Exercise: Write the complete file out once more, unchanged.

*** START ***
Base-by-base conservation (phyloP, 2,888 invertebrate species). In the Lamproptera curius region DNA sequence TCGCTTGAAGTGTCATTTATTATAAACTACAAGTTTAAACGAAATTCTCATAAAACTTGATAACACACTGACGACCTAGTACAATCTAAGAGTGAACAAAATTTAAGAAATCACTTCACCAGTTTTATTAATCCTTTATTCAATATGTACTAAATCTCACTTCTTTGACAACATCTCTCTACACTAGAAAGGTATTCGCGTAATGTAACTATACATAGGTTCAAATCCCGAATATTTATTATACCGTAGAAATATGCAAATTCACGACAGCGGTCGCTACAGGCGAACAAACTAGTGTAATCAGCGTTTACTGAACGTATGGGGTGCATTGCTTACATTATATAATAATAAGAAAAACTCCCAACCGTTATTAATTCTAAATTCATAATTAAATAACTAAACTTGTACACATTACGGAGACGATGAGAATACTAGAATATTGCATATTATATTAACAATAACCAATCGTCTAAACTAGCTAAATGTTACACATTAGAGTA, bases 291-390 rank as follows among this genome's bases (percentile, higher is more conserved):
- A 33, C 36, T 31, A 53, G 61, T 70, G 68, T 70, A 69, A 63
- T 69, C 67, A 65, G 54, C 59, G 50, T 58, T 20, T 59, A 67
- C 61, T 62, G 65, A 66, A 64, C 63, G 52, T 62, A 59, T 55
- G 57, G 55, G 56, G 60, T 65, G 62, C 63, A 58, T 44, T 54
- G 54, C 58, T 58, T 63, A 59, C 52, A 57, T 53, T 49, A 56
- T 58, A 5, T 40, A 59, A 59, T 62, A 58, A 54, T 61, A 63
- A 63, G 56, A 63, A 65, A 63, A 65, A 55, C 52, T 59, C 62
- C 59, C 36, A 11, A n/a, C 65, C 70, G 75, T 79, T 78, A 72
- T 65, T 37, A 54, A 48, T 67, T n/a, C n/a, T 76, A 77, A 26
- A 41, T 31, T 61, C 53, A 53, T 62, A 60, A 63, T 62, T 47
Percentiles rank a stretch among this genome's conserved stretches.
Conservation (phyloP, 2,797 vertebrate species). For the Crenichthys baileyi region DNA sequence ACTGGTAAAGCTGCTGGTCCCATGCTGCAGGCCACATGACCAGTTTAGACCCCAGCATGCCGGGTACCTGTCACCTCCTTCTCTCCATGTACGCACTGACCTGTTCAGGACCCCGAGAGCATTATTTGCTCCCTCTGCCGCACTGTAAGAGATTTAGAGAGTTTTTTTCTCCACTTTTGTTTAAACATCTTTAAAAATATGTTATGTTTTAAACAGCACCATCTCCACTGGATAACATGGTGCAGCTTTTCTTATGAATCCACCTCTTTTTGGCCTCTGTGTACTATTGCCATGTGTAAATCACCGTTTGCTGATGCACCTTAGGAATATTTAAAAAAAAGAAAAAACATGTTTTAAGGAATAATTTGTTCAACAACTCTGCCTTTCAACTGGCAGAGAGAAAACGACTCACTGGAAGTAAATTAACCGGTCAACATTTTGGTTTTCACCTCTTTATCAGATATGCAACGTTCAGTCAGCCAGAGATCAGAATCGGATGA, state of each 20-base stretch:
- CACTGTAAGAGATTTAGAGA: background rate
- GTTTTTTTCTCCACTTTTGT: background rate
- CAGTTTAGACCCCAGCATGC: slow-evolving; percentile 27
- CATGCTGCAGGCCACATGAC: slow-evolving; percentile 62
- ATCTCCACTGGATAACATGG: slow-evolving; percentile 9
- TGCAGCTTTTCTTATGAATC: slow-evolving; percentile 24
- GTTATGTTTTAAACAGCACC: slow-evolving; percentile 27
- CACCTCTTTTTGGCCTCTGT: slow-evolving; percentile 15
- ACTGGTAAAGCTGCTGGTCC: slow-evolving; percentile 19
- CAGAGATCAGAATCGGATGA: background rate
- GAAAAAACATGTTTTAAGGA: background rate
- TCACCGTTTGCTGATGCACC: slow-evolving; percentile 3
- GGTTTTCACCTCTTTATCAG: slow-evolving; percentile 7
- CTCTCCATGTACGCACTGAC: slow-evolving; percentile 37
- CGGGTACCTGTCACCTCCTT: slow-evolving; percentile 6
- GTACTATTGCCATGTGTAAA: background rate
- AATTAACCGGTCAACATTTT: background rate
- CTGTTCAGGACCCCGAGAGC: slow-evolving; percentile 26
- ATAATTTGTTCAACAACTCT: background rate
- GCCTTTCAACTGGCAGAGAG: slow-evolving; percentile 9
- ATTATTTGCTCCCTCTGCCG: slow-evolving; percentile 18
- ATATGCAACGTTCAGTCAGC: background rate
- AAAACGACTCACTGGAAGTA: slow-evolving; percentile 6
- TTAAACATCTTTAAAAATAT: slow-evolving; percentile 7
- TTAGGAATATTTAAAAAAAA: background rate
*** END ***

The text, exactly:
Base-by-base conservation (phyloP, 2,888 invertebrate species). In the Lamproptera curius region DNA sequence TCGCTTGAAGTGTCATTTATTATAAACTACAAGTTTAAACGAAATTCTCATAAAACTTGATAACACACTGACGACCTAGTACAATCTAAGAGTGAACAAAATTTAAGAAATCACTTCACCAGTTTTATTAATCCTTTATTCAATATGTACTAAATCTCACTTCTTTGACAACATCTCTCTACACTAGAAAGGTATTCGCGTAATGTAACTATACATAGGTTCAAATCCCGAATATTTATTATACCGTAGAAATATGCAAATTCACGACAGCGGTCGCTACAGGCGAACAAACTAGTGTAATCAGCGTTTACTGAACGTATGGGGTGCATTGCTTACATTATATAATAATAAGAAAAACTCCCAACCGTTATTAATTCTAAATTCATAATTAAATAACTAAACTTGTACACATTACGGAGACGATGAGAATACTAGAATATTGCATATTATATTAACAATAACCAATCGTCTAAACTAGCTAAATGTTACACATTAGAGTA, bases 291-390 rank as follows among this genome's bases (percentile, higher is more conserved):
- A 33, C 36, T 31, A 53, G 61, T 70, G 68, T 70, A 69, A 63
- T 69, C 67, A 65, G 54, C 59, G 50, T 58, T 20, T 59, A 67
- C 61, T 62, G 65, A 66, A 64, C 63, G 52, T 62, A 59, T 55
- G 57, G 55, G 56, G 60, T 65, G 62, C 63, A 58, T 44, T 54
- G 54, C 58, T 58, T 63, A 59, C 52, A 57, T 53, T 49, A 56
- T 58, A 5, T 40, A 59, A 59, T 62, A 58, A 54, T 61, A 63
- A 63, G 56, A 63, A 65, A 63, A 65, A 55, C 52, T 59, C 62
- C 59, C 36, A 11, A n/a, C 65, C 70, G 75, T 79, T 78, A 72
- T 65, T 37, A 54, A 48, T 67, T n/a, C n/a, T 76, A 77, A 26
- A 41, T 31, T 61, C 53, A 53, T 62, A 60, A 63, T 62, T 47
Percentiles rank a stretch among this genome's conserved stretches.
Conservation (phyloP, 2,797 vertebrate species). For the Crenichthys baileyi region DNA sequence ACTGGTAAAGCTGCTGGTCCCATGCTGCAGGCCACATGACCAGTTTAGACCCCAGCATGCCGGGTACCTGTCACCTCCTTCTCTCCATGTACGCACTGACCTGTTCAGGACCCCGAGAGCATTATTTGCTCCCTCTGCCGCACTGTAAGAGATTTAGAGAGTTTTTTTCTCCACTTTTGTTTAAACATCTTTAAAAATATGTTATGTTTTAAACAGCACCATCTCCACTGGATAACATGGTGCAGCTTTTCTTATGAATCCACCTCTTTTTGGCCTCTGTGTACTATTGCCATGTGTAAATCACCGTTTGCTGATGCACCTTAGGAATATTTAAAAAAAAGAAAAAACATGTTTTAAGGAATAATTTGTTCAACAACTCTGCCTTTCAACTGGCAGAGAGAAAACGACTCACTGGAAGTAAATTAACCGGTCAACATTTTGGTTTTCACCTCTTTATCAGATATGCAACGTTCAGTCAGCCAGAGATCAGAATCGGATGA, state of each 20-base stretch:
- CACTGTAAGAGATTTAGAGA: background rate
- GTTTTTTTCTCCACTTTTGT: background rate
- CAGTTTAGACCCCAGCATGC: slow-evolving; percentile 27
- CATGCTGCAGGCCACATGAC: slow-evolving; percentile 62
- ATCTCCACTGGATAACATGG: slow-evolving; percentile 9
- TGCAGCTTTTCTTATGAATC: slow-evolving; percentile 24
- GTTATGTTTTAAACAGCACC: slow-evolving; percentile 27
- CACCTCTTTTTGGCCTCTGT: slow-evolving; percentile 15
- ACTGGTAAAGCTGCTGGTCC: slow-evolving; percentile 19
- CAGAGATCAGAATCGGATGA: background rate
- GAAAAAACATGTTTTAAGGA: background rate
- TCACCGTTTGCTGATGCACC: slow-evolving; percentile 3
- GGTTTTCACCTCTTTATCAG: slow-evolving; percentile 7
- CTCTCCATGTACGCACTGAC: slow-evolving; percentile 37
- CGGGTACCTGTCACCTCCTT: slow-evolving; percentile 6
- GTACTATTGCCATGTGTAAA: background rate
- AATTAACCGGTCAACATTTT: background rate
- CTGTTCAGGACCCCGAGAGC: slow-evolving; percentile 26
- ATAATTTGTTCAACAACTCT: background rate
- GCCTTTCAACTGGCAGAGAG: slow-evolving; percentile 9
- ATTATTTGCTCCCTCTGCCG: slow-evolving; percentile 18
- ATATGCAACGTTCAGTCAGC: background rate
- AAAACGACTCACTGGAAGTA: slow-evolving; percentile 6
- TTAAACATCTTTAAAAATAT: slow-evolving; percentile 7
- TTAGGAATATTTAAAAAAAA: background rate